In Naval Aviation we have a saying, “Live by the gouge or die by the gouge.” For those of you that don’t know what the “gouge” is let me educate you! The gouge is a very important part of Naval Aviation. Here is a good test for you, if someone claims to be a Navy […]
In Naval Aviation we have a saying, “Live by the gouge or die by the gouge.”
For those of you that don’t know what the “gouge” is let me educate you! The gouge is a very important part of Naval Aviation. Here is a good test for you, if someone claims to be a Navy pilot and they don’t know what the gouge is then you know something is not right.
Good things to know, tricks of the trade, little secrets that can help you get the job done, the inside scoop, the skinny and the poop are all terms used to describe the gouge. When someone gives you some gouge listen up! But be careful and consider the source as ‘bad’ gouge can literally ruin your day.
Here is an example of how ‘good’ gouge can make you a hero (at least in your own mind). During F-18 Replacement Air Group training (the RAG) you need to qualify in mid-air refueling the Hornet. I should note that in the ‘new Navy’ the RAG is called the Fleet Replacement Squadron (FRS). So much for tradition but that is another story.
In my case, as a young, aggressive and enthusiastic F-18 pilot the ‘check in the block’ for refueling was going to take place off the shores of Jacksonville, Florida behind an S-3 Viking tanker. The Lockheed S-3 was designed to be a carrier based, four seat sub hunter. Affectionately known as the “Hoover” the S-3 kind of ran out of subs to hunt after the Soviet Union (USSR) disappeared so it did double duty as an airborne refueling platform.
This worked for me as I always heard the S-3 was a great platform to refuel on unlike some other aircraft so I was excited about getting an easy qual. The day before my scheduled flight I started hearing stories about other students getting a ‘down’ on their refueling qualification flights. Just so you know a ‘down’ in Navy flight training is a failure. If you fail a training event you will have to try again at a later date. The general rule was that if you got three downs you were out!
I never ‘experienced’ a down and did not want to start now. How could you fail tanking off an easy plane like the S-3? So I sought out some guidance from an experienced Hornet pilot I knew at a neighboring squadron. His call sign was ‘Tex Bob’ and he knew his stuff. My first question upon tracking him down was, “Hey Tex Bob! What is the gouge for tanking behind an S-3?”
Well, Tex Bob was more than happy to help and proceeded to give me the gouge in less than one minute! Now, I can’t share with you what he told me as sometimes the gouge may be classified and I am 100% sure what Tex Bob told me to do was! Well, maybe.
The day of the flight comes. Four F-18’s take off from NAS Cecil Field, three students and one instructor in search of a lonely S-3 tanker somewhere out over the Atlantic Ocean. I guess someone figured we (three squared away F-18 RAG students) could not find the tanker on our own so they had an instructor pilot (IP) lead us. Maybe the IP was actually going to watch and grade us but that never crossed my mind at the time. I figured he was our babysitter.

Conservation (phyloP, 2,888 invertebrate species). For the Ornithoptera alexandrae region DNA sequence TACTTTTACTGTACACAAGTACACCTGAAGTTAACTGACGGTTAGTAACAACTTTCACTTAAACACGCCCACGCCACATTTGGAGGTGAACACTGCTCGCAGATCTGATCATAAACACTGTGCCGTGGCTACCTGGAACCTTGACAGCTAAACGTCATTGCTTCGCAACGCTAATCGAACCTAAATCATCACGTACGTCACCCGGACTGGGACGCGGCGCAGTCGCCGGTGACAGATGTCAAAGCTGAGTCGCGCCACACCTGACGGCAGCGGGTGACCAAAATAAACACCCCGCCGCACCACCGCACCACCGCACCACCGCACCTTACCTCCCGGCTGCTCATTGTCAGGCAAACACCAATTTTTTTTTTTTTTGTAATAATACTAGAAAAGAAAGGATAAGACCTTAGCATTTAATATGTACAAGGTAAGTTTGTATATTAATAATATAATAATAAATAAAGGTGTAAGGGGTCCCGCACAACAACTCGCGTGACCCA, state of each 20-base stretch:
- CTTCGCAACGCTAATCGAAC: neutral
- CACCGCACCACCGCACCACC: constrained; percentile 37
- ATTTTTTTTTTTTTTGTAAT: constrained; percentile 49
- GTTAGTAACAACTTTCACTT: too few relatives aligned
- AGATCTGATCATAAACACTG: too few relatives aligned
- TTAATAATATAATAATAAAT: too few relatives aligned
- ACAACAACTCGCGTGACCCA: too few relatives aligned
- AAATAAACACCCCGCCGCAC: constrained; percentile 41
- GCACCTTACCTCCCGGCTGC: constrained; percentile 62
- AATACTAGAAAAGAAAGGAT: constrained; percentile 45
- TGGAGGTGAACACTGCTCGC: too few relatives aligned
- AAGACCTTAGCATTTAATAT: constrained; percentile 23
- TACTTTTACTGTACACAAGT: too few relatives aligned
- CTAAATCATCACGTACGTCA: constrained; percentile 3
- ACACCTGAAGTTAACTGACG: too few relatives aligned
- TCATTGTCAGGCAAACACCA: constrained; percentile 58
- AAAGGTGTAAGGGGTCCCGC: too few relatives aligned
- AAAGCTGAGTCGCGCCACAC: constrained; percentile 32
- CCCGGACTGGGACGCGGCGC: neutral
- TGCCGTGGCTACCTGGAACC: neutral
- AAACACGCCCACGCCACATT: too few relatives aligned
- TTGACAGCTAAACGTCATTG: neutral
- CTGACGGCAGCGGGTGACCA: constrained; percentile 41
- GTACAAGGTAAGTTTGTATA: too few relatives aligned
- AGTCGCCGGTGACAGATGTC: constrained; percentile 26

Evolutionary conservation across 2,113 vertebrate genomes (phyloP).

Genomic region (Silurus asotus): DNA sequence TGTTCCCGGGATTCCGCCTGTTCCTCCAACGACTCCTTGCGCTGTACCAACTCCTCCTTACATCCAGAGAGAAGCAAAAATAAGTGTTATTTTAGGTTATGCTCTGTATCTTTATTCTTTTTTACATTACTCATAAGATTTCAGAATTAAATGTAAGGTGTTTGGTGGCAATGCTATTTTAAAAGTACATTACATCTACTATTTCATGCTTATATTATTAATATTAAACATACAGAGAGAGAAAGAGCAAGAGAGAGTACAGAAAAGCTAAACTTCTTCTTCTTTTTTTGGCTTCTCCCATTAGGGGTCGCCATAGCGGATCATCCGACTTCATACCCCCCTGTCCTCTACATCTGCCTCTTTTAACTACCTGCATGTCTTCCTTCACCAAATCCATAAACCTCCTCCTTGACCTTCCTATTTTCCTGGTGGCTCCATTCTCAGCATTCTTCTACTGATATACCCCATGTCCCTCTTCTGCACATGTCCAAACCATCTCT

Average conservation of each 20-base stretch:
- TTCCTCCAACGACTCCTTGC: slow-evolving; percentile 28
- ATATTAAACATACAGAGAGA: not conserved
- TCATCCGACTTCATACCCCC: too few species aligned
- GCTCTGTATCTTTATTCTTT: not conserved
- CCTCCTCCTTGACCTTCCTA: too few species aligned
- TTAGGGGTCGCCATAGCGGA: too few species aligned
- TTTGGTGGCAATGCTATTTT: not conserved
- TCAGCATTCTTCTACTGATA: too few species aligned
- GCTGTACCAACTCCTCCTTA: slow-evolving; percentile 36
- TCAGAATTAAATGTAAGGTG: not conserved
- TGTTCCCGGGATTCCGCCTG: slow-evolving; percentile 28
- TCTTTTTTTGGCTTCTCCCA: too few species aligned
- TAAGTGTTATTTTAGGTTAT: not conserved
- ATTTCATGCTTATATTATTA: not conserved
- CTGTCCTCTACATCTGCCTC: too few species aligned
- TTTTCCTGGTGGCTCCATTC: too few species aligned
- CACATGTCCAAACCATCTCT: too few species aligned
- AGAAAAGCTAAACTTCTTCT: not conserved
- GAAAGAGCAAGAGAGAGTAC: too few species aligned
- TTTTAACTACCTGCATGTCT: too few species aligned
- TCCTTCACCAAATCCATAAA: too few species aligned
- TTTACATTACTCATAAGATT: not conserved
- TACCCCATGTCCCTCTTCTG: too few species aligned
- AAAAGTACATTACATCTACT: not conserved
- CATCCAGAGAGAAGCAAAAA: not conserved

I was dash three in the formation. As we approached the S-3, the IP went into some type of holding pattern while we (students) lined up to try our hand at tanking on the S-3 refueling basket. By the way, we did not actually refuel. Our mission was just to have six or eight (I forget how many) successful ‘plugs’ on the basket. You had a successful plug when you put the Hornet refueling probe in the refueling basket. The red light on the back of the S-3 would then turn green. Once you saw green you would drop back away from the refueling basket a little bit and then move forward to try it again until you got your qual.
I had a great view as the F-18 student pilot in front of me was cleared in to refuel. To my surprise, no matter how hard he tried he could not get that probe into the basket! He kept trying and trying with absolutely no success. How could this be so hard I thought to myself? Then I heard the IP come up on tac freq on the radio and tell student #1 to “RTB” or return to base. Wow! I just witnessed a down right in front of my eyes!
I was next and quickly told that I was cleared in to refuel. No worries right? All I could think about was if the gouge I had was good. All of us had gotten two full hours of refueling techniques in the briefing before the flight yet student #1 had just failed. Could I really trust ‘one minute’ of gouge from Tex Bob or should I rely on the briefing techniques which were different?
I decided to do what I think most naval aviators do and put my trust in the gouge. Totally focused on the gouge, I push the throttles forward to close in on the S-3 and refueling basket. To my complete surprise I got a good plug on my very first try! The gouge worked perfectly! I proceeded to do the rest of my plugs with no misses at all and was given the golden words “Casper RTB” by the IP.
Since we were solo returning to base I took advantage of my success and celebrated with some victory rolls on the way back and some other fun maneuvers that I won’t mention. Maybe that will be a story for another day. Needless to say, I bought Tex Bob a beer at the club that Friday night. Some might say I should have shared my gouge with the other students in my flight to ensure their success. To those people I say, you just don’t understand.
Featured Image Courtesy of U.S. Navy photo by Cmdr. Thomas Lalor. [Public domain], via Wikimedia Commons